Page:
Study objectives: To assess the accuracy of the history and physical examination as compared to the addition of serum progesterone screening for ectopic pregnancy in women presenting to the emergency department.
Design: Prospective, consecutive case series, N = 2,157.
Setting: ED of the Regional Medical Center at Memphis, a publicly subsidized, 450-bed acute care hospital staffed by residents and faculty of the University of Tennessee, Memphis.
Type of participants: All ED patients with a positive urine pregnancy test treated between January 1 and December 31, 1988.
Interventions: Screening history, physical examination, and serum progesterone (P) and quantitative human chorionic gonadotropin (hCG) titer.
Measurements: All discharged patients were given follow-up appointments within two weeks; those found to have a P less than 25 ng/mL were called to return for repeat hCG and transvaginal ultrasound.
Main results: One hundred sixty-one of 2,157 patients (7.5%) with a positive urine pregnancy test were found to have an ectopic pregnancy. All but five had a P of less than 25 ng/mL (sensitivity, 97%); four of these were admitted for immediate surgery because of symptoms. Overall, the ED physician detected 89 of 161 ectopics (55.3%) on initial presentation, 53 (60%) of which were ruptured at the time of surgery. Seventy-two patients (44.7%) who were discharged but later found to have an ectopic pregnancy had benign clinical presentations, including 41 with vaginal bleeding. There were no statistically significant differences in the presenting symptoms of patients with unruptured ectopics compared with normal intrauterine pregnancies. All but one of the 72 discharged patients were noted the following day to have a progesterone of less than 25 ng/mL and contacted to return. Eight of these were found to have a ruptured ectopic at the time of surgery. Only 91 of 161 patients (56.5%) with ectopic pregnancy acknowledged one or more clinical risk factors on follow-up questioning.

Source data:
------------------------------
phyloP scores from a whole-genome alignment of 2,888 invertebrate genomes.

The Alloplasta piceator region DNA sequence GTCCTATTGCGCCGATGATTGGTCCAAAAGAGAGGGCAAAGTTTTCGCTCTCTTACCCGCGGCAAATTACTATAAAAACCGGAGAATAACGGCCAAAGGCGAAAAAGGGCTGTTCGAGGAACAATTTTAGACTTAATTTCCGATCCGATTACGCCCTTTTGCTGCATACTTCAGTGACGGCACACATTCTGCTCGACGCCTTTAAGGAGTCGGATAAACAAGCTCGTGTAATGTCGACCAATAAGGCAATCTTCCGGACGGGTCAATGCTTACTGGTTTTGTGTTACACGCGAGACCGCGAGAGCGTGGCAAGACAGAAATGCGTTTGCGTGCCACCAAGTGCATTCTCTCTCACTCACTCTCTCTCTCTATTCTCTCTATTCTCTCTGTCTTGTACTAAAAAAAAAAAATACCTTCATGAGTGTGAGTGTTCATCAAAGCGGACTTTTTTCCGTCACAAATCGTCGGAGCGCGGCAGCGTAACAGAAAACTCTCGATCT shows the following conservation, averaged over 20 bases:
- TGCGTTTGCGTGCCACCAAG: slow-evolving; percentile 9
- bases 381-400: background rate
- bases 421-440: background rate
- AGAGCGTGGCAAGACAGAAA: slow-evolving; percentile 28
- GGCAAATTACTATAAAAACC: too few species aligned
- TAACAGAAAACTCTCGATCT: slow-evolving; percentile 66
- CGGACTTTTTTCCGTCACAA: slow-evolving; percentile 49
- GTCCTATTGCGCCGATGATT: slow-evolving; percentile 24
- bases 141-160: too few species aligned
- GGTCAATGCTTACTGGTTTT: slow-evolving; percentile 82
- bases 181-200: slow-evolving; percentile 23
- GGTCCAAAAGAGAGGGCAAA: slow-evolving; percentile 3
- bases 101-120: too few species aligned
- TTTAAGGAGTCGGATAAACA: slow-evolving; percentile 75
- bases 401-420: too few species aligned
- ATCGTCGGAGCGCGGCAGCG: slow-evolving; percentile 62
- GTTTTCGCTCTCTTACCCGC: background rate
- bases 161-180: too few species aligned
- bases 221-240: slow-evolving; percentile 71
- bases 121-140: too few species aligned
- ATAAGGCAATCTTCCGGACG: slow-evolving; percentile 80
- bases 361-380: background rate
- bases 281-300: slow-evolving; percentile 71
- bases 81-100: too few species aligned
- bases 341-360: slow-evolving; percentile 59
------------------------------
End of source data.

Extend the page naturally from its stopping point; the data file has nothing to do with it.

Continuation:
Conclusion: The standard history and physical examination, including those performed by gynecologic specialists, are insufficiently sensitive for early detection of unruptured ectopic pregnancy. EDs with a high incidence of ectopic pregnancy should strongly consider implementation of a universal progesterone screening program to decrease unnecessary patient morbidity and the risk of mortality from undiagnosed ectopic pregnancy.